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Rob Boswell


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Workplace Safety and Insurance





The WSIB has established an operational policy setting out guidelines for entitlement to, review of, and payment for medical cannabis under the Workplace Safety and Insurance Act, 1997 (the Act).  The new policy, OPM 17-01-10, will be effective on Friday, March 1, 2019.

While the regulation of access to cannabis for medical purposes has been legal since July 2001, the decriminalization of cannabis possession and use under the Cannabis Act in October 2018 has heightened the awareness of cannabis use in the general public.  These significant recent cultural and legal changes have made the development of a WSIB operational policy more important to clarify the conditions under which compensation for cannabis will be approved in relation to a worker’s claim for benefits.

It is notable that with the introduction of this new policy, medical cannabis will be the only drug for which the WSIB has established an operational policy.  Despite the absence of specific policy respecting other drugs, the WSIB has established a practice in relation to prescription drugs including the establishment of a Drug Advisory Committee and a Drug Benefit Program Formulary.  The review of WSIB formularies are updated and guided by the principles of evidence-based medicine, best practices, accessibility and cost-effectiveness, with a focus on use for specific medical conditions.  The WSIB has established drug formulary decisions in respect of 22 different classes of drugs including cannabinoids.  The WSIB has also established a Narcotic Strategy in respect of the authorization of narcotics for injured workers and the best practices approach to the management of opioid use.

In the context of the WSIB’s broader approach to drug review and management, the Medical Cannabis policy is not without precedent.

The Policy

The policy starts with the following statement that will, no doubt, create significant debate in the workers’ compensation community:

Medical cannabis is not necessary, appropriate, or sufficient health care treatment for most medical conditions due to the lack of strong and consistent evidence of therapeutic efficacy, and the known harms of cannabis use.  However, in limited circumstances, medical cannabis may be necessary, appropriate, and sufficient health care treatment as a result of a work-related injury/disease.

When entitlement to medical cannabis is allowed, the WSIB will regularly monitor its use and effectiveness and suspend or discontinue entitlement when it is no longer necessary, appropriate, or sufficient.

Highlights of the policy guidelines include the following:

  • Medical cannabis is contraindicated for individuals who fit any of the following categories:
    • are under the age of 25
    • have a personal or strong family history of psychosis
    • have a current or past cannabis use disorder or substance use disorder
    • are pregnant, planning to become pregnant or breast feeding
    • have cardiovascular disease, or severe liver or kidney disease
    • Caution should be taken when medical cannabis is used with individuals who have a current mood or anxiety disorder, are heavy users of alcohol, are taking opioids or benzodiazepines, or have risk factors for cardiovascular disease
  • Designated Conditions.There is evidence of the therapeutic efficacy of medical cannabis for the following conditions:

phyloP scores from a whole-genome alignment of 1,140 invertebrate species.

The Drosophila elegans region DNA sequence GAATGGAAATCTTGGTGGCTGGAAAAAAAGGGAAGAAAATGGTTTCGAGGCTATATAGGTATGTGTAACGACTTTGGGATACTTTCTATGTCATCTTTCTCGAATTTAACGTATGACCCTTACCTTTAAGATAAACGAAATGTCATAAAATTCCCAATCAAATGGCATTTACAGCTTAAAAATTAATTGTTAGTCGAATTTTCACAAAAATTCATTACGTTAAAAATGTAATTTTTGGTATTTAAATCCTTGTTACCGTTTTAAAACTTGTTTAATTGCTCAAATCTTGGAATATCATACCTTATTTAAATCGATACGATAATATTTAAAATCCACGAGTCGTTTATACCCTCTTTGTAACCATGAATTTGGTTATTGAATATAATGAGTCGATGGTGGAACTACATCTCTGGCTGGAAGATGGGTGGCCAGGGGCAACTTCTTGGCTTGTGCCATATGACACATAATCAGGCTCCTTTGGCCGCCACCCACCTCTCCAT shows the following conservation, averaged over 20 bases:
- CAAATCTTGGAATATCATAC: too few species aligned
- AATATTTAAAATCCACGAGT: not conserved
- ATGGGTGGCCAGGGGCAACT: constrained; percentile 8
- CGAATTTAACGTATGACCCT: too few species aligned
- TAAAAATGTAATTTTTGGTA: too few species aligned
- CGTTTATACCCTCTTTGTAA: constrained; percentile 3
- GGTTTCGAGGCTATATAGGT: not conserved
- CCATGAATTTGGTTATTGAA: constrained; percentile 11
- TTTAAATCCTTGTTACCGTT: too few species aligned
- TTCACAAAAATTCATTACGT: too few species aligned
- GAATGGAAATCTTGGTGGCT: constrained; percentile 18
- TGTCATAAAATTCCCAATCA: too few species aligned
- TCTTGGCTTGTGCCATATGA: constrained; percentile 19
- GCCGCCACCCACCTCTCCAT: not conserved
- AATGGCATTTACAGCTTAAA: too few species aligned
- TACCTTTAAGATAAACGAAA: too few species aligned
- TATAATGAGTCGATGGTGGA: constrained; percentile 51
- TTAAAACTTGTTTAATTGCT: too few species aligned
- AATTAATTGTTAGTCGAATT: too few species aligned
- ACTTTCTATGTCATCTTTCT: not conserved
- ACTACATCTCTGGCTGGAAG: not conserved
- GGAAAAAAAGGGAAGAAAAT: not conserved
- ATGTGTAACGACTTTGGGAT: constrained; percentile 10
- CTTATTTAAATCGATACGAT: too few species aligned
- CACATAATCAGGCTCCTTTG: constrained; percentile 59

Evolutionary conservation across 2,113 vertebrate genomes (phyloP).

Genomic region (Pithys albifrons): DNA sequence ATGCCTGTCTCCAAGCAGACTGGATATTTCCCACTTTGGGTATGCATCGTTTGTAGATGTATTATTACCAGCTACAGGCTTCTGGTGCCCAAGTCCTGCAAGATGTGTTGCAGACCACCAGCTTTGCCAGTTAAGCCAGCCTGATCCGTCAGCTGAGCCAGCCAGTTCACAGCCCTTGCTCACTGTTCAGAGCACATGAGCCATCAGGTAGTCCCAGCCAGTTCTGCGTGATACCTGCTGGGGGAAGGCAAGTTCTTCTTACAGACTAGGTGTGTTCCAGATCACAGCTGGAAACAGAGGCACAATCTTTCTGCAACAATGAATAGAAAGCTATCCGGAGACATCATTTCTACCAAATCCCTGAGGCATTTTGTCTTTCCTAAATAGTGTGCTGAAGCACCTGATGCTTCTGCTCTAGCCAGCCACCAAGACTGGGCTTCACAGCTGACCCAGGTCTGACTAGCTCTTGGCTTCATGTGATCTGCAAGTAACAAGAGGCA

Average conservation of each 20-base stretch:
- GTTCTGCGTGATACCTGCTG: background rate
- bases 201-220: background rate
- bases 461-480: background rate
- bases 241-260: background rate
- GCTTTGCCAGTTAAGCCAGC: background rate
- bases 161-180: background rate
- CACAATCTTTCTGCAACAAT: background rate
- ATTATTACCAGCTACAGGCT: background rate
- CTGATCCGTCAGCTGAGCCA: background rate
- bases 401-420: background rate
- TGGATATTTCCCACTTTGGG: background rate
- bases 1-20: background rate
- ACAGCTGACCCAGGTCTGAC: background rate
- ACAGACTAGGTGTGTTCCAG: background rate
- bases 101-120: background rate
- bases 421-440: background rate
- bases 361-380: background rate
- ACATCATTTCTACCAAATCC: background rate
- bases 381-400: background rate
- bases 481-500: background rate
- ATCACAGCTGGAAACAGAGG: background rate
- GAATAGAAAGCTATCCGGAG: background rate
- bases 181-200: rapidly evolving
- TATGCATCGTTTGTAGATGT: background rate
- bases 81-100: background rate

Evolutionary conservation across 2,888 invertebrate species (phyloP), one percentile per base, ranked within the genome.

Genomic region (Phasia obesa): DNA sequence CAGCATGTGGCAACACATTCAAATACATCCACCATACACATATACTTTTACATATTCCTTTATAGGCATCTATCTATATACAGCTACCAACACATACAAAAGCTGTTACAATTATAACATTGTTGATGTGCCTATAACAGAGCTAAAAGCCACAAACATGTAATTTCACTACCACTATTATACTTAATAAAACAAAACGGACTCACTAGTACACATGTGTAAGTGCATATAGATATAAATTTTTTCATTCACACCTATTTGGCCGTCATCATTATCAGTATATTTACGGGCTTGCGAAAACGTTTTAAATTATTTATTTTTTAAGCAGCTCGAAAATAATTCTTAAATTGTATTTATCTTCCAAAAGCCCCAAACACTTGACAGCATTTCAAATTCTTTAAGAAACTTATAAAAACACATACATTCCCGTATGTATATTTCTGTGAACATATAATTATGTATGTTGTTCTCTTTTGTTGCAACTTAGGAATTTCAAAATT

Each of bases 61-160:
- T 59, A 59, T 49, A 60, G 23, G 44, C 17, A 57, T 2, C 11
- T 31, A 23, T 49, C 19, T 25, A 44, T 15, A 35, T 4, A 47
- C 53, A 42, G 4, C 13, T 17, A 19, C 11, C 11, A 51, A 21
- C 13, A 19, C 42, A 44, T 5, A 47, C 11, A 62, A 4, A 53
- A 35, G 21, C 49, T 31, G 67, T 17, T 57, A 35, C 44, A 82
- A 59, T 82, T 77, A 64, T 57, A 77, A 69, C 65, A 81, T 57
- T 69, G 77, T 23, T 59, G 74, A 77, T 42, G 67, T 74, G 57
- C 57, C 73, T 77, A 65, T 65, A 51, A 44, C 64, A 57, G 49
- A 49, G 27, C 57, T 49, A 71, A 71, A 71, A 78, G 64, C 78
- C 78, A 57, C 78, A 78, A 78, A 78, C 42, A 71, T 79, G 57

• neuropathic pain arising as a direct consequence of a demonstrative lesion or disease affective the nervous system
    • spasticity from a spinal cord injury
    • nausea and vomiting associated with cancer chemotherapy
    • loss of appetite associated with HIV or AIDS
    • pain and other symptoms experienced in a palliative setting

Entitlement to benefits for medical cannabis will only be allowed if all of these criteria are met:

  1. The worker has a designated condition.
  2. The worker's treating health professional authorizes medical cannabis to treat the designated condition.
  3. The worker has exhausted conventional treatments for the designated condition.
  4. An appropriate clinical assessment of the worker has been conducted.
  5. The benefits of medical cannabis for the worker outweigh the risks.
  6. The dose and route of administration authorized for the worker are appropriate.
  7. The worker has a valid medical document or a written order for medical cannabis

Regular review of entitlement.  Regular entitlement review will be conducted, starting with an initial review not more than three months after the initial allowance of the benefits and ongoing review thereafter no more than six months from the previous review.  Ongoing clinical assessment of the worker is a necessary component of approval for ongoing entitlement.  

Disentitlement.  Misuse of medical cannabis or diversion of the product (i.e. selling or providing it to others) will result in discontinuation of entitlement.

Payment for the cost of medical cannabis.  Of significant importance, especially in view of the revisions to the Cannabis Regulations that otherwise permit individuals to produce their own cannabis for medical use, the policy restricts payment for the reasonable costs of medical cannabis to circumstances where the product is obtained for a license holder with whom the worker is registered as a client, or from a hospital.  This means, simply, that a worker will not be reimbursed for the purchase of cannabis products from a licensed retailer or for the costs associated with one’s own production.  Moreover, approval for the use of medical cannabis must first be obtained by the WSIB before any purchases are made by the worker.



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